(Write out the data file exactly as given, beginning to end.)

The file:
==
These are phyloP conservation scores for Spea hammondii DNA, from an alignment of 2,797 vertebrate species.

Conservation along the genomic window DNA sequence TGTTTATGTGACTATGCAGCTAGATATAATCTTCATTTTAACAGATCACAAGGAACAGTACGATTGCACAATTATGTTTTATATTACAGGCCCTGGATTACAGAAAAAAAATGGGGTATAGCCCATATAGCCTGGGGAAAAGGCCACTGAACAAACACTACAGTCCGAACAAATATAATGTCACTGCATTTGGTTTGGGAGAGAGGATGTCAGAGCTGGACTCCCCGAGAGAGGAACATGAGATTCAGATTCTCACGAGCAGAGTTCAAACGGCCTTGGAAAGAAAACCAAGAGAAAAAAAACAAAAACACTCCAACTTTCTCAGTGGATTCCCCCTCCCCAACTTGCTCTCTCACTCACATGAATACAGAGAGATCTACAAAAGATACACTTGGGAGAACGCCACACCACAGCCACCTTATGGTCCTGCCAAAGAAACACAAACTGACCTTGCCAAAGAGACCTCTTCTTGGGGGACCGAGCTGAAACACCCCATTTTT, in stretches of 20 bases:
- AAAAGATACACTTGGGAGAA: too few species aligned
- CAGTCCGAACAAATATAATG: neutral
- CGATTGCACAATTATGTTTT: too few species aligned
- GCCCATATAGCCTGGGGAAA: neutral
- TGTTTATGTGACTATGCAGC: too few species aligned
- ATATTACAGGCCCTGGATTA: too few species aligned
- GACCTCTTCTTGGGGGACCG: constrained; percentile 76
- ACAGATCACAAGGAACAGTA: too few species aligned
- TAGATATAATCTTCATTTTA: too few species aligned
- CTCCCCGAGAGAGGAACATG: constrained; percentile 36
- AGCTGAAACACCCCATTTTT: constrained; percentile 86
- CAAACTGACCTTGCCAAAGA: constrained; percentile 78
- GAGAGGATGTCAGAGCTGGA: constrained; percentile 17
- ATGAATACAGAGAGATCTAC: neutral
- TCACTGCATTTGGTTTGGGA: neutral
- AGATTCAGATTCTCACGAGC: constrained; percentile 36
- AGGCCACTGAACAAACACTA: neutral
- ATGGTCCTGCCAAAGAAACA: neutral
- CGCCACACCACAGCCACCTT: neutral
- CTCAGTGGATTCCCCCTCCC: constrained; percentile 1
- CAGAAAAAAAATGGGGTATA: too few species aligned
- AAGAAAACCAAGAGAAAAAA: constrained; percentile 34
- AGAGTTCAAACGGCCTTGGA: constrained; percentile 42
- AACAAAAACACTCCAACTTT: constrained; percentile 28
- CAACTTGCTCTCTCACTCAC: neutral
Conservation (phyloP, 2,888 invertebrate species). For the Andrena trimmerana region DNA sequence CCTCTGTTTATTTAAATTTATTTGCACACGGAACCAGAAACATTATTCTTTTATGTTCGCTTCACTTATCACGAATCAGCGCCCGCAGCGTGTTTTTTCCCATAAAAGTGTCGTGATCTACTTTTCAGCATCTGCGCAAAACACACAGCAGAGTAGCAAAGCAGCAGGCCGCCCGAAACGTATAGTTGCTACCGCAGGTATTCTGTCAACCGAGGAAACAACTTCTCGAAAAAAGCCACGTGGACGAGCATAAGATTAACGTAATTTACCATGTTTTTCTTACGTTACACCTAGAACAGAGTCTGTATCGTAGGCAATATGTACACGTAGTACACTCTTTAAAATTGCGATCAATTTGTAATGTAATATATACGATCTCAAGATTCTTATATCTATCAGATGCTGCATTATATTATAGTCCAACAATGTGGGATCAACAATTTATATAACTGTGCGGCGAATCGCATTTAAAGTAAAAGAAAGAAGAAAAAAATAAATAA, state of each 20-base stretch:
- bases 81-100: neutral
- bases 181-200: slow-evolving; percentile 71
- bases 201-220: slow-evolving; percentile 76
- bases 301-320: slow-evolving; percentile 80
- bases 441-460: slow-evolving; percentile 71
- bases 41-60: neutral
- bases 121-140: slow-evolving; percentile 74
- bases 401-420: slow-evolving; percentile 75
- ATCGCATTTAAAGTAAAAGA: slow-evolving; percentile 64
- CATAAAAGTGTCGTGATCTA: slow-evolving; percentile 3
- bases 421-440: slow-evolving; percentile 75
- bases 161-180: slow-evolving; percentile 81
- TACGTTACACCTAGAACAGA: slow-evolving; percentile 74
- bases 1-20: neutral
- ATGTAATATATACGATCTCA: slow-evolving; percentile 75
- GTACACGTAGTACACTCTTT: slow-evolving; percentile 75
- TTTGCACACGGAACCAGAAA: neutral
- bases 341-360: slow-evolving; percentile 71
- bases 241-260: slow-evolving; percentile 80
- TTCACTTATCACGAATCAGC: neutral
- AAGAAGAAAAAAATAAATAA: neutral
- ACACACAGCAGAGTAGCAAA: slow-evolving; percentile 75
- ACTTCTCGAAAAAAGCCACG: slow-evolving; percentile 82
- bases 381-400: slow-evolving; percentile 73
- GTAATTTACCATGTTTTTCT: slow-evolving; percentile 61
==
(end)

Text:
These are phyloP conservation scores for Spea hammondii DNA, from an alignment of 2,797 vertebrate species.

Conservation along the genomic window DNA sequence TGTTTATGTGACTATGCAGCTAGATATAATCTTCATTTTAACAGATCACAAGGAACAGTACGATTGCACAATTATGTTTTATATTACAGGCCCTGGATTACAGAAAAAAAATGGGGTATAGCCCATATAGCCTGGGGAAAAGGCCACTGAACAAACACTACAGTCCGAACAAATATAATGTCACTGCATTTGGTTTGGGAGAGAGGATGTCAGAGCTGGACTCCCCGAGAGAGGAACATGAGATTCAGATTCTCACGAGCAGAGTTCAAACGGCCTTGGAAAGAAAACCAAGAGAAAAAAAACAAAAACACTCCAACTTTCTCAGTGGATTCCCCCTCCCCAACTTGCTCTCTCACTCACATGAATACAGAGAGATCTACAAAAGATACACTTGGGAGAACGCCACACCACAGCCACCTTATGGTCCTGCCAAAGAAACACAAACTGACCTTGCCAAAGAGACCTCTTCTTGGGGGACCGAGCTGAAACACCCCATTTTT, in stretches of 20 bases:
- AAAAGATACACTTGGGAGAA: too few species aligned
- CAGTCCGAACAAATATAATG: neutral
- CGATTGCACAATTATGTTTT: too few species aligned
- GCCCATATAGCCTGGGGAAA: neutral
- TGTTTATGTGACTATGCAGC: too few species aligned
- ATATTACAGGCCCTGGATTA: too few species aligned
- GACCTCTTCTTGGGGGACCG: constrained; percentile 76
- ACAGATCACAAGGAACAGTA: too few species aligned
- TAGATATAATCTTCATTTTA: too few species aligned
- CTCCCCGAGAGAGGAACATG: constrained; percentile 36
- AGCTGAAACACCCCATTTTT: constrained; percentile 86
- CAAACTGACCTTGCCAAAGA: constrained; percentile 78
- GAGAGGATGTCAGAGCTGGA: constrained; percentile 17
- ATGAATACAGAGAGATCTAC: neutral
- TCACTGCATTTGGTTTGGGA: neutral
- AGATTCAGATTCTCACGAGC: constrained; percentile 36
- AGGCCACTGAACAAACACTA: neutral
- ATGGTCCTGCCAAAGAAACA: neutral
- CGCCACACCACAGCCACCTT: neutral
- CTCAGTGGATTCCCCCTCCC: constrained; percentile 1
- CAGAAAAAAAATGGGGTATA: too few species aligned
- AAGAAAACCAAGAGAAAAAA: constrained; percentile 34
- AGAGTTCAAACGGCCTTGGA: constrained; percentile 42
- AACAAAAACACTCCAACTTT: constrained; percentile 28
- CAACTTGCTCTCTCACTCAC: neutral
Conservation (phyloP, 2,888 invertebrate species). For the Andrena trimmerana region DNA sequence CCTCTGTTTATTTAAATTTATTTGCACACGGAACCAGAAACATTATTCTTTTATGTTCGCTTCACTTATCACGAATCAGCGCCCGCAGCGTGTTTTTTCCCATAAAAGTGTCGTGATCTACTTTTCAGCATCTGCGCAAAACACACAGCAGAGTAGCAAAGCAGCAGGCCGCCCGAAACGTATAGTTGCTACCGCAGGTATTCTGTCAACCGAGGAAACAACTTCTCGAAAAAAGCCACGTGGACGAGCATAAGATTAACGTAATTTACCATGTTTTTCTTACGTTACACCTAGAACAGAGTCTGTATCGTAGGCAATATGTACACGTAGTACACTCTTTAAAATTGCGATCAATTTGTAATGTAATATATACGATCTCAAGATTCTTATATCTATCAGATGCTGCATTATATTATAGTCCAACAATGTGGGATCAACAATTTATATAACTGTGCGGCGAATCGCATTTAAAGTAAAAGAAAGAAGAAAAAAATAAATAA, state of each 20-base stretch:
- bases 81-100: neutral
- bases 181-200: slow-evolving; percentile 71
- bases 201-220: slow-evolving; percentile 76
- bases 301-320: slow-evolving; percentile 80
- bases 441-460: slow-evolving; percentile 71
- bases 41-60: neutral
- bases 121-140: slow-evolving; percentile 74
- bases 401-420: slow-evolving; percentile 75
- ATCGCATTTAAAGTAAAAGA: slow-evolving; percentile 64
- CATAAAAGTGTCGTGATCTA: slow-evolving; percentile 3
- bases 421-440: slow-evolving; percentile 75
- bases 161-180: slow-evolving; percentile 81
- TACGTTACACCTAGAACAGA: slow-evolving; percentile 74
- bases 1-20: neutral
- ATGTAATATATACGATCTCA: slow-evolving; percentile 75
- GTACACGTAGTACACTCTTT: slow-evolving; percentile 75
- TTTGCACACGGAACCAGAAA: neutral
- bases 341-360: slow-evolving; percentile 71
- bases 241-260: slow-evolving; percentile 80
- TTCACTTATCACGAATCAGC: neutral
- AAGAAGAAAAAAATAAATAA: neutral
- ACACACAGCAGAGTAGCAAA: slow-evolving; percentile 75
- ACTTCTCGAAAAAAGCCACG: slow-evolving; percentile 82
- bases 381-400: slow-evolving; percentile 73
- GTAATTTACCATGTTTTTCT: slow-evolving; percentile 61